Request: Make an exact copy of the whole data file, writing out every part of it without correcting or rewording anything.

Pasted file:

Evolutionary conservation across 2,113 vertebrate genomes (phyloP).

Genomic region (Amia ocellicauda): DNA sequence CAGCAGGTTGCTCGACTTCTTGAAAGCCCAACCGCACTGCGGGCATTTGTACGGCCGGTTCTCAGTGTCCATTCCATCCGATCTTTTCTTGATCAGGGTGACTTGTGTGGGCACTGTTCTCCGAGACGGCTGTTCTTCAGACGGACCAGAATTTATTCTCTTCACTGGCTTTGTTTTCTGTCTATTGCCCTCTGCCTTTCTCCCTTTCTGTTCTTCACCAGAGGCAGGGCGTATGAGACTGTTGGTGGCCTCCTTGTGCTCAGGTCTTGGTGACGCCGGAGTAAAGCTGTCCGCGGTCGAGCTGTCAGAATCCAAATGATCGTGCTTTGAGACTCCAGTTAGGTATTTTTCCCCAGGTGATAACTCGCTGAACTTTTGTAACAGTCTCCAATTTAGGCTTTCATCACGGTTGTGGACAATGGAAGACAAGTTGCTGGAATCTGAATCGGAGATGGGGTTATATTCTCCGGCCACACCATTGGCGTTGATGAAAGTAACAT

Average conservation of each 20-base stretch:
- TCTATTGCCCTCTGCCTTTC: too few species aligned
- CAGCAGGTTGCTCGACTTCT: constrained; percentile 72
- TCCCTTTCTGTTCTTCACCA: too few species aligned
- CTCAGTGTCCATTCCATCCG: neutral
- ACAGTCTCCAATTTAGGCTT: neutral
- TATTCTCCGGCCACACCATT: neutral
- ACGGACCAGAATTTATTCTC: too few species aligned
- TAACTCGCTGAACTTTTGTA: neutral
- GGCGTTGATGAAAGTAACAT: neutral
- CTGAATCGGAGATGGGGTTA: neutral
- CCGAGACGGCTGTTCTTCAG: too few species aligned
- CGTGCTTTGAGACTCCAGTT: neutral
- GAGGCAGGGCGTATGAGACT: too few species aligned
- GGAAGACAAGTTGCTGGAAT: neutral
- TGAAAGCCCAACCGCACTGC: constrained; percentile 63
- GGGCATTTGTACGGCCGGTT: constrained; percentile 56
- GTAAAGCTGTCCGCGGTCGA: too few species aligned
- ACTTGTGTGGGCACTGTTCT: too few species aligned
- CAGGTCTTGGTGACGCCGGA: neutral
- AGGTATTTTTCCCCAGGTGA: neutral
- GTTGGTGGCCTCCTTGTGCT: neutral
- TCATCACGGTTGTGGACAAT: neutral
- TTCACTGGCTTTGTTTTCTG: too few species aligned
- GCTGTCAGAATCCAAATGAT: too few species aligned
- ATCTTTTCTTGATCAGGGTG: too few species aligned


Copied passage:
Evolutionary conservation across 2,113 vertebrate genomes (phyloP).

Genomic region (Amia ocellicauda): DNA sequence CAGCAGGTTGCTCGACTTCTTGAAAGCCCAACCGCACTGCGGGCATTTGTACGGCCGGTTCTCAGTGTCCATTCCATCCGATCTTTTCTTGATCAGGGTGACTTGTGTGGGCACTGTTCTCCGAGACGGCTGTTCTTCAGACGGACCAGAATTTATTCTCTTCACTGGCTTTGTTTTCTGTCTATTGCCCTCTGCCTTTCTCCCTTTCTGTTCTTCACCAGAGGCAGGGCGTATGAGACTGTTGGTGGCCTCCTTGTGCTCAGGTCTTGGTGACGCCGGAGTAAAGCTGTCCGCGGTCGAGCTGTCAGAATCCAAATGATCGTGCTTTGAGACTCCAGTTAGGTATTTTTCCCCAGGTGATAACTCGCTGAACTTTTGTAACAGTCTCCAATTTAGGCTTTCATCACGGTTGTGGACAATGGAAGACAAGTTGCTGGAATCTGAATCGGAGATGGGGTTATATTCTCCGGCCACACCATTGGCGTTGATGAAAGTAACAT

Average conservation of each 20-base stretch:
- TCTATTGCCCTCTGCCTTTC: too few species aligned
- CAGCAGGTTGCTCGACTTCT: constrained; percentile 72
- TCCCTTTCTGTTCTTCACCA: too few species aligned
- CTCAGTGTCCATTCCATCCG: neutral
- ACAGTCTCCAATTTAGGCTT: neutral
- TATTCTCCGGCCACACCATT: neutral
- ACGGACCAGAATTTATTCTC: too few species aligned
- TAACTCGCTGAACTTTTGTA: neutral
- GGCGTTGATGAAAGTAACAT: neutral
- CTGAATCGGAGATGGGGTTA: neutral
- CCGAGACGGCTGTTCTTCAG: too few species aligned
- CGTGCTTTGAGACTCCAGTT: neutral
- GAGGCAGGGCGTATGAGACT: too few species aligned
- GGAAGACAAGTTGCTGGAAT: neutral
- TGAAAGCCCAACCGCACTGC: constrained; percentile 63
- GGGCATTTGTACGGCCGGTT: constrained; percentile 56
- GTAAAGCTGTCCGCGGTCGA: too few species aligned
- ACTTGTGTGGGCACTGTTCT: too few species aligned
- CAGGTCTTGGTGACGCCGGA: neutral
- AGGTATTTTTCCCCAGGTGA: neutral
- GTTGGTGGCCTCCTTGTGCT: neutral
- TCATCACGGTTGTGGACAAT: neutral
- TTCACTGGCTTTGTTTTCTG: too few species aligned
- GCTGTCAGAATCCAAATGAT: too few species aligned
- ATCTTTTCTTGATCAGGGTG: too few species aligned